State pension payments could be boosted via National Insurance contributions | Personal Finance | Finance


State pension payments are vital for millions of retired people, however, some might not receive the full amount. The full new state pension currently stands at £179.60 per week, and is based on the National Insurance contributions made throughout a person’s life. People will usually need at least 10 qualifying years on their NI record to get any state pension, and at least 35 years to get the full sum.

“Bear in mind, however, that if you still have some years to go until you retire you may be able to get to your 35 years of contributions even if you have gaps in your record. 

“The closer you are to retirement the more easily you’ll be able to work this out.”

There is also, of course, the notion of the cost of voluntary National Insurance contributions to bear in mind.

This can vary depending on circumstances, but there are costs for the current tax year outlined by the Government.

The standard cost for Class 3 National Insurance contributions is £15.40 per week, working out as £880.80 for the whole year.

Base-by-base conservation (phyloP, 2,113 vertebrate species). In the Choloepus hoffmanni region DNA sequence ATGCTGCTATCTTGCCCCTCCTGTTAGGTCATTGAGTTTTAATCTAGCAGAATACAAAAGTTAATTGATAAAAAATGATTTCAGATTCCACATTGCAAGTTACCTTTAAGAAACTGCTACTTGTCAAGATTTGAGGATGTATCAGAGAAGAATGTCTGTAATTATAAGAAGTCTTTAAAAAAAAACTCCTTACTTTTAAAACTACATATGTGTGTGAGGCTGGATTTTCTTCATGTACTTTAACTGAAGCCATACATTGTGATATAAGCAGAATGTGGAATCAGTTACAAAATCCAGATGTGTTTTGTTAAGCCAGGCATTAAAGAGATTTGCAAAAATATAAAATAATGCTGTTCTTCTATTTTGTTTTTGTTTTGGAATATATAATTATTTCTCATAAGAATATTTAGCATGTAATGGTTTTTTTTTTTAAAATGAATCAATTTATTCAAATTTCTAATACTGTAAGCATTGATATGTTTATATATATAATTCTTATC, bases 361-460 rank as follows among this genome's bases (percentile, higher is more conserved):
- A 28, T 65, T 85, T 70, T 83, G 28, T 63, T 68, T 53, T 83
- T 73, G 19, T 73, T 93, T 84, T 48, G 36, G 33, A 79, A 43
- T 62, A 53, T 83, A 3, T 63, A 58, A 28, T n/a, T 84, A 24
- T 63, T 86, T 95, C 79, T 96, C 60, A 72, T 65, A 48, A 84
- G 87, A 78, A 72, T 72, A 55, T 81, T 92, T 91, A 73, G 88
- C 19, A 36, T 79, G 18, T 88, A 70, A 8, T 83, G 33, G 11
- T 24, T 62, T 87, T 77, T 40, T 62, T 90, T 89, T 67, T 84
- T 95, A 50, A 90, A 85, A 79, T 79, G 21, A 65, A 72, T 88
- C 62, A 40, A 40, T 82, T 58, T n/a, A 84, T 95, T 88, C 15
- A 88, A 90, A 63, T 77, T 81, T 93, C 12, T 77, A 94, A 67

Mr Monk added: “For the current state pension, making an extra year of voluntary NI contributions means an extra £5.13 a week of state pension – or £266.83 a year. 

“Based on that, someone buying an extra year of NI would make back their voluntary contribution in about three years and four months via a higher state pension.

“In other words, it’s very likely to make financial sense to buy extra years if you can.”

If a person has questions about voluntary National Insurance, the Government website encourages them to get in touch with HM Revenue and Customs (HMRC).

In addition, a person can use the Government’s Future Pension Centre information.

Here, they will be able to find out whether or not they will actually benefit from making voluntary National Insurance contributions.

The centre also offers guidance on which contributions to make, and how they can be made. 

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